What the Kids have to Say about Participation Awards

And why we should listen to them

Originally written by Joe Dinoffer for Tennis Industry Magazine – October 2003 

Everyone knows that acquisition of customers (or players) is much more expensive than retaining them in the first place. An executive with Club Corporation of America once told me, “You have to sell a ton of French Fries for every lost member at a club.”  

And, since our battle theme these days in the tennis industry is to fight the tide of turnover, the topic of this article is highly relevant to the mission of keeping people in the game. For example, here is one dramatic statistic:

“71 million Americans have tried or ‘sampled’ tennis in their life and no longer play. Of these people who tried tennis and didn’t continue, only 3% have any interest in trying tennis again. Why? Their initial experience was not positive.” Jim Baugh, Volunteer President, Tennis Industry Association.

The Tennis Welcome Center campaign is a significant way to improve our statistics. But, one other concrete ingredient is missing if our pursuit of success is to reap effective results. That ingredient is dramatized in the following example that hit me very close to home.

The first time my daughter won her first USTA sanctioned 10-and-under tournament, she received no trophy, no medal, no prize, nothing! Then, that same week, one of her friends came home from a soccer match and lost. But, she has a small trophy. Why? Because she participated in the league and showed up to play! And the league showed her appreciation for it.

While writing this article, I thought it would be interesting to ask a couple of my daughter’s friends what they thought about receiving awards. So here’s what two of them had to say:

Sarah takes dance classes and said she received her first trophy after just a few months for a performance. Everyone performer got a medal or trophy, receiving their awards on stage in front of an audience. Now ten years old, she still remembered every detail about that first trophy and each one since. She now has a shelf in her home to display her medals and trophies proudly. She says the importance of receiving awards, “It helps me stay with it. It makes me think that if I keep doing it, I will get more awards and get better. It is very helpful to make me stick with the program.”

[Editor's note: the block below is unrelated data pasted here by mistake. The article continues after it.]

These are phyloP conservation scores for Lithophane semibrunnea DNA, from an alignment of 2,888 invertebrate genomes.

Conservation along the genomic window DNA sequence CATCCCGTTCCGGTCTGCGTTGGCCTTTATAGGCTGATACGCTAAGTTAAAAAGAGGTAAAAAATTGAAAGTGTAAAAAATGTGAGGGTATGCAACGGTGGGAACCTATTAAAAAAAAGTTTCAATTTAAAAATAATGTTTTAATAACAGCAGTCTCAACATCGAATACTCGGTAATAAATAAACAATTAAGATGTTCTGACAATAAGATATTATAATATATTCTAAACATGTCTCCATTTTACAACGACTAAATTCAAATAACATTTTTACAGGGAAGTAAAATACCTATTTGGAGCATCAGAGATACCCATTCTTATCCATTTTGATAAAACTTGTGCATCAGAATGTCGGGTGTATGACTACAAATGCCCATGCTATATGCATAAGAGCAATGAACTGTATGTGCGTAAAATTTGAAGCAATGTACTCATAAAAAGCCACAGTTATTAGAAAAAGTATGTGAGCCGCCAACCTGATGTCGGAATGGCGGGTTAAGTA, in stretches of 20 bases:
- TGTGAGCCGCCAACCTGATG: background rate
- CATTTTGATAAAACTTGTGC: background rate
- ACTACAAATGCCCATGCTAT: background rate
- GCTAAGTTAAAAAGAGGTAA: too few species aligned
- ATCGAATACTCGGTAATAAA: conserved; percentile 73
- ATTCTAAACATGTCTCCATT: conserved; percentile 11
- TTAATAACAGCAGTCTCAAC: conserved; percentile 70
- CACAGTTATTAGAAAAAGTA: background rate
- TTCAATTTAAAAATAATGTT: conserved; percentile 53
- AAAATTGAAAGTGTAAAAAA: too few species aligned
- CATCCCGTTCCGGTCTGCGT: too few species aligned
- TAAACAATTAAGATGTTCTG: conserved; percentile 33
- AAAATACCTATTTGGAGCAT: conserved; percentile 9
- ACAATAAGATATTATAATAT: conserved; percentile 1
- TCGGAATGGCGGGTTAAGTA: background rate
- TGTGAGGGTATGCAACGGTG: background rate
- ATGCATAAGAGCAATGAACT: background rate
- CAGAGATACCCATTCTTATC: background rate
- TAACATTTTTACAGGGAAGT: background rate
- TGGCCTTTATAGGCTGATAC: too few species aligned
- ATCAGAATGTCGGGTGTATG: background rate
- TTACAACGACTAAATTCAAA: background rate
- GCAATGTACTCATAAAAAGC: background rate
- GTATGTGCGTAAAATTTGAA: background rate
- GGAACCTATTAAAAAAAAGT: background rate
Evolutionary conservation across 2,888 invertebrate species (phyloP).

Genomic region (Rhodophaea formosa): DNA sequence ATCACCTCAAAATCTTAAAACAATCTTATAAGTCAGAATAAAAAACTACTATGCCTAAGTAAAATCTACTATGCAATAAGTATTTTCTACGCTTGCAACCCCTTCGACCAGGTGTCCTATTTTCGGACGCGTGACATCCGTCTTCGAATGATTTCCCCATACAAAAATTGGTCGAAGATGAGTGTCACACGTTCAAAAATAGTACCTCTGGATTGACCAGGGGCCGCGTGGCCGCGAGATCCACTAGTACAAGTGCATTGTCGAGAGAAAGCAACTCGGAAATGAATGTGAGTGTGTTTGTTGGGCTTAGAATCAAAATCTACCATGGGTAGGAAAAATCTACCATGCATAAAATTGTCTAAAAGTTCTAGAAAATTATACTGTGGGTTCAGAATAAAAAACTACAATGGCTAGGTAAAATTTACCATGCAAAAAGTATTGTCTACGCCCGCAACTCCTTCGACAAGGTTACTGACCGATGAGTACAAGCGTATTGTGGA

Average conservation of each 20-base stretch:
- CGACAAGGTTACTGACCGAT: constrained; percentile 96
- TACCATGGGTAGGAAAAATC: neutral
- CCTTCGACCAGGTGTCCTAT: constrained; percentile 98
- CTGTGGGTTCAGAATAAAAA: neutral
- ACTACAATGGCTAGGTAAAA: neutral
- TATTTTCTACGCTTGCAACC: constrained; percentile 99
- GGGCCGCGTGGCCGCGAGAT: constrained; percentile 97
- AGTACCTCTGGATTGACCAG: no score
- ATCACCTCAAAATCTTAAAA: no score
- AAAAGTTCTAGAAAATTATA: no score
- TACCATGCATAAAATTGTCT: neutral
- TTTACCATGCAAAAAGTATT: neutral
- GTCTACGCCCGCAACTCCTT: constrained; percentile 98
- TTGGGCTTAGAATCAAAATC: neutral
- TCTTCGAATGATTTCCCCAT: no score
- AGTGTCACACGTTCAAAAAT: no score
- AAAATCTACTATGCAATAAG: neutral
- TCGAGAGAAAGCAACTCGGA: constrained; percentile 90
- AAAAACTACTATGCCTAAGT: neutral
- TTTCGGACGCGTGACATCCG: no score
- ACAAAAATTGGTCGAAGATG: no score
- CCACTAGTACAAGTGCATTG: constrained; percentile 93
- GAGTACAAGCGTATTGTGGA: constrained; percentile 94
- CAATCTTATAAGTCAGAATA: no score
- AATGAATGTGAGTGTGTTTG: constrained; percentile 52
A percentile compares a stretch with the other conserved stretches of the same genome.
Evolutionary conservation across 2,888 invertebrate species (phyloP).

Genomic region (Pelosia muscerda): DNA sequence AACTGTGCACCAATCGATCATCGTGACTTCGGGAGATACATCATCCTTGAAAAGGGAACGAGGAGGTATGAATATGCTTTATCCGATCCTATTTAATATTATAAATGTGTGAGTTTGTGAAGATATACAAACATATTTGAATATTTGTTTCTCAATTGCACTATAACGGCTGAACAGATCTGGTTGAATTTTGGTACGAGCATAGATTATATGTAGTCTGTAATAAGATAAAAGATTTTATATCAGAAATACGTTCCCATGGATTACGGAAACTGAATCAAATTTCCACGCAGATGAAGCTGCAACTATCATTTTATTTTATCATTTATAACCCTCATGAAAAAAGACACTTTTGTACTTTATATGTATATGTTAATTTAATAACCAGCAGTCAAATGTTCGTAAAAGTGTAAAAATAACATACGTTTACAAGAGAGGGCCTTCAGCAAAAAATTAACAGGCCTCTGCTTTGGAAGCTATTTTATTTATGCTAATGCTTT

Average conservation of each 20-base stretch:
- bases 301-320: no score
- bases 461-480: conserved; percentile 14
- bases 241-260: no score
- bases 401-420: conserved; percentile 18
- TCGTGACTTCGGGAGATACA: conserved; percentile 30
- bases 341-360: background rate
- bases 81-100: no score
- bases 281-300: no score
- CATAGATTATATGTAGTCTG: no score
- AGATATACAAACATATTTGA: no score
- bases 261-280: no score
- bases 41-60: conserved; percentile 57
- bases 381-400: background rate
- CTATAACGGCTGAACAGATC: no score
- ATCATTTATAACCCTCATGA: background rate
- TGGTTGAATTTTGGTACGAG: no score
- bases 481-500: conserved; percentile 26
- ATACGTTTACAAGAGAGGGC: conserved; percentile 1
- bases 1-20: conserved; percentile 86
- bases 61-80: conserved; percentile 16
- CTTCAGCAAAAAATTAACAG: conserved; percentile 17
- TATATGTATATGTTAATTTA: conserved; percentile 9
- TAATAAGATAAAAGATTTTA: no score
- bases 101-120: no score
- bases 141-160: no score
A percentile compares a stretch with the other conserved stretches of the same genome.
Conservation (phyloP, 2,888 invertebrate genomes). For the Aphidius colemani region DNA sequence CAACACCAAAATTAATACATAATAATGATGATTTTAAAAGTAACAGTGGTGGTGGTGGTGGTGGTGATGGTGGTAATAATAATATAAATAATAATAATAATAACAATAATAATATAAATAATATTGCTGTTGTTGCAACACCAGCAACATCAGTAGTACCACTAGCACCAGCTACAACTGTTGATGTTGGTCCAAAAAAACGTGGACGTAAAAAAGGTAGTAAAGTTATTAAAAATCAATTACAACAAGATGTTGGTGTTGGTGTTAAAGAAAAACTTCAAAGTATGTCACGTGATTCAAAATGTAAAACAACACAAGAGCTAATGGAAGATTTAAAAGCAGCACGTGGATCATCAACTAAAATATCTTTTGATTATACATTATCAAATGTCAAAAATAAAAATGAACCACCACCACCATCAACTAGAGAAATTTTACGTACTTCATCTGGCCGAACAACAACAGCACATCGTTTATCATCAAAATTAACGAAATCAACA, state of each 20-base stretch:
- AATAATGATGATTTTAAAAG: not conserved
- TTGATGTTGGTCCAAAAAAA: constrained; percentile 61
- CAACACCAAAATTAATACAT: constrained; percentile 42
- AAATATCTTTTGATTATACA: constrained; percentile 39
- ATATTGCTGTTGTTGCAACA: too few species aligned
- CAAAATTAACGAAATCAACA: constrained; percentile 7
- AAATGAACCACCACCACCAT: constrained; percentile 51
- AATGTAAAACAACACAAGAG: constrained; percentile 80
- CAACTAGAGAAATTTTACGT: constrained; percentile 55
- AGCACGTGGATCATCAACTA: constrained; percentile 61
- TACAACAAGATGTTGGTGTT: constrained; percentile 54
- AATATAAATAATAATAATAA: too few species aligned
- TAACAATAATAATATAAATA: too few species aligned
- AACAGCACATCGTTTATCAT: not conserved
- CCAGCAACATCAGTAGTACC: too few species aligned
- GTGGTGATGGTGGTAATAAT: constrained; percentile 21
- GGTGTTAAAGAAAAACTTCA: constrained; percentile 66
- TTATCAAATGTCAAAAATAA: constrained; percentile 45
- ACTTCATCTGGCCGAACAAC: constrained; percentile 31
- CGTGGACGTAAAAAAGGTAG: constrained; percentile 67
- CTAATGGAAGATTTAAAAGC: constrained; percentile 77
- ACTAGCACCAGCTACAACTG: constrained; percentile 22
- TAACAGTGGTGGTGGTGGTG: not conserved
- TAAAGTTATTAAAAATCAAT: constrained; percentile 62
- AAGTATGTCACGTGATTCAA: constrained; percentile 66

Another friend named Sally is nine years old and is into ice skating, dance, and gymnastics. She explains that the children in her classes are divided into small groups, and most receive some reward or, at the very least, regular small prizes and gifts to recognize their efforts. 

Sally’s younger sister is four years old and has already received a medal for participating in Little Gym, an after-school activity group in Dallas, Texas. 

What’s interesting about this is that this last award took place at a private business, and it’s clear that they are doing this to get an edge over their competition, namely the other companies in the area competing for the children’s business.

On receiving medals, Sally said, “It gives you support. It makes you feel good and makes you want to keep on going. It lifts your spirits. It really feels good when you stand up on a raised stand, and people see what you have accomplished during the year. It just makes you feel really good.”

Now, let’s compare tennis to ice skating or dance. In those two activities, there is practice leading up to a performance. For children, the performances usually last just a few minutes. 

In tennis, the children practice leading up to a competition. But, the competition can last for hours, sometimes in hundred-degree weather. What do the tennis-playing children receive as recognition for their efforts? Most of the time, nothing. Frankly, it’s shocking. It’s no wonder we lose so many children to other activities.

If you were seven years old and your friends who played tennis had no awards, while your friends in soccer, ice skating, and gymnastics all had trophies and medals on display, would you stick with tennis? It’s doubtful.

Another question is, “Are participation awards only important for children?” Not by a long shot. Adults need that sort of encouragement as well. 

Odds are if you took two novice adult league teams participating in a league. Give one team participation awards, and don’t give the second team anything. 

First, watch their faces.

Second, track their participation. I guarantee that more players in the group who received participation awards will stay in the game.

What’s the cost? For $2, $3, and $4 per person, your player retention will increase. It’s a small cost that is easy to build into any program and has significant results.